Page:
ABSTRACT: The consequences of global change on rivers include altered flow regime, and entrance of compounds that may be toxic to biota. When water is scarce, a reduced dilution capacity may amplify the effects of chemical pollution. Therefore, studying the response of natural communities to compromised water flow and to toxicants is critical for assessing how global change may affect river ecosystems. This work aims to investigate how an episode of drought might influence the response of river biofilms to pulses of triclosan (TCS). The objectives were to assess the separate and combined effects of simulated drought (achieved through drastic flow alteration) and of TCS exposure on biofilms growing in artificial channels. Thus, three-week-old biofilms were studied under four conditions: Control (normal water flow); Simulated Drought (1 week reduced flow+2 days interrupted flow); TCS only (normal water flow plus a 48-h pulse of TCS); and Simulated Drought+TCS. All channels were then left for 2 weeks under steady flow conditions, and their responses and recovery were studied. Several descriptors of biofilms were analyzed before and after each step. Flow reduction and subsequent interruption were found to provoke an increase in extracellular phosphatase activity, bacterial mortality and green algae biomass. The TCS pulses severely affected biofilms: they drastically reduced photosynthetic efficiency, the viability of bacteria and diatoms, and phosphate uptake. Latent consequences evidenced significant combined effects caused by the two stressors. The biofilms exposed only to TCS recovered far better than those subjected to both altered flow and subsequent TCS exposure: the latter suffered more persistent consequences, indicating that simulated drought amplified the toxicity of this compound. This finding has implications for river ecosystems, as it suggests that the toxicity of pollutants to biofilms may be exacerbated following a drought.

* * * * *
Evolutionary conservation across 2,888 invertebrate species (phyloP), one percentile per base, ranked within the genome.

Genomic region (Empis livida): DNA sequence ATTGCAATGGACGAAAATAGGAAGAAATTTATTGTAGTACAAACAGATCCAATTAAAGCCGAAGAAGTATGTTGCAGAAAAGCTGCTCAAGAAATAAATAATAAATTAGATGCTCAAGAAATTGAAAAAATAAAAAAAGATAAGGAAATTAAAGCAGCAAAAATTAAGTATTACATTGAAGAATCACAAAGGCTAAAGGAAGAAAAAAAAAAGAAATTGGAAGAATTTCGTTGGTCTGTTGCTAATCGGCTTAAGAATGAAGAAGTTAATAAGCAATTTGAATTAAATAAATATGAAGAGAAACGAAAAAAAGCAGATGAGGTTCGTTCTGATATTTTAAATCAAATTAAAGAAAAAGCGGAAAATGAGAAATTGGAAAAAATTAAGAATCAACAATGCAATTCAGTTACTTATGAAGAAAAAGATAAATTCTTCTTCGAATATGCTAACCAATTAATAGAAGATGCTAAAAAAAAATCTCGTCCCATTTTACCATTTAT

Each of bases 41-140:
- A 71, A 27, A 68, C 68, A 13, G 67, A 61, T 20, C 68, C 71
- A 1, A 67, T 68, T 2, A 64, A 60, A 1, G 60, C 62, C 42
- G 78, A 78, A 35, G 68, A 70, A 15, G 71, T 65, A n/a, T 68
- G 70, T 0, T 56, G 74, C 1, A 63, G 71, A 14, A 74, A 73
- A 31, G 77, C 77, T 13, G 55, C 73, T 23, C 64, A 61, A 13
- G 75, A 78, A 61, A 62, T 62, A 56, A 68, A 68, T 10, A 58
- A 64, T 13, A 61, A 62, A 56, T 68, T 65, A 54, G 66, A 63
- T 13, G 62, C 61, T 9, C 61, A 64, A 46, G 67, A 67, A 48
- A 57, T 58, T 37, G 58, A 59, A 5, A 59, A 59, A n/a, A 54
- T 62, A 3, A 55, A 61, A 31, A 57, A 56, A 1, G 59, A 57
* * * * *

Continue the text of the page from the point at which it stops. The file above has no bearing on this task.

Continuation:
Aquatic toxicology (Amsterdam, Netherlands) 01/2012; · 3.12 Impact Factor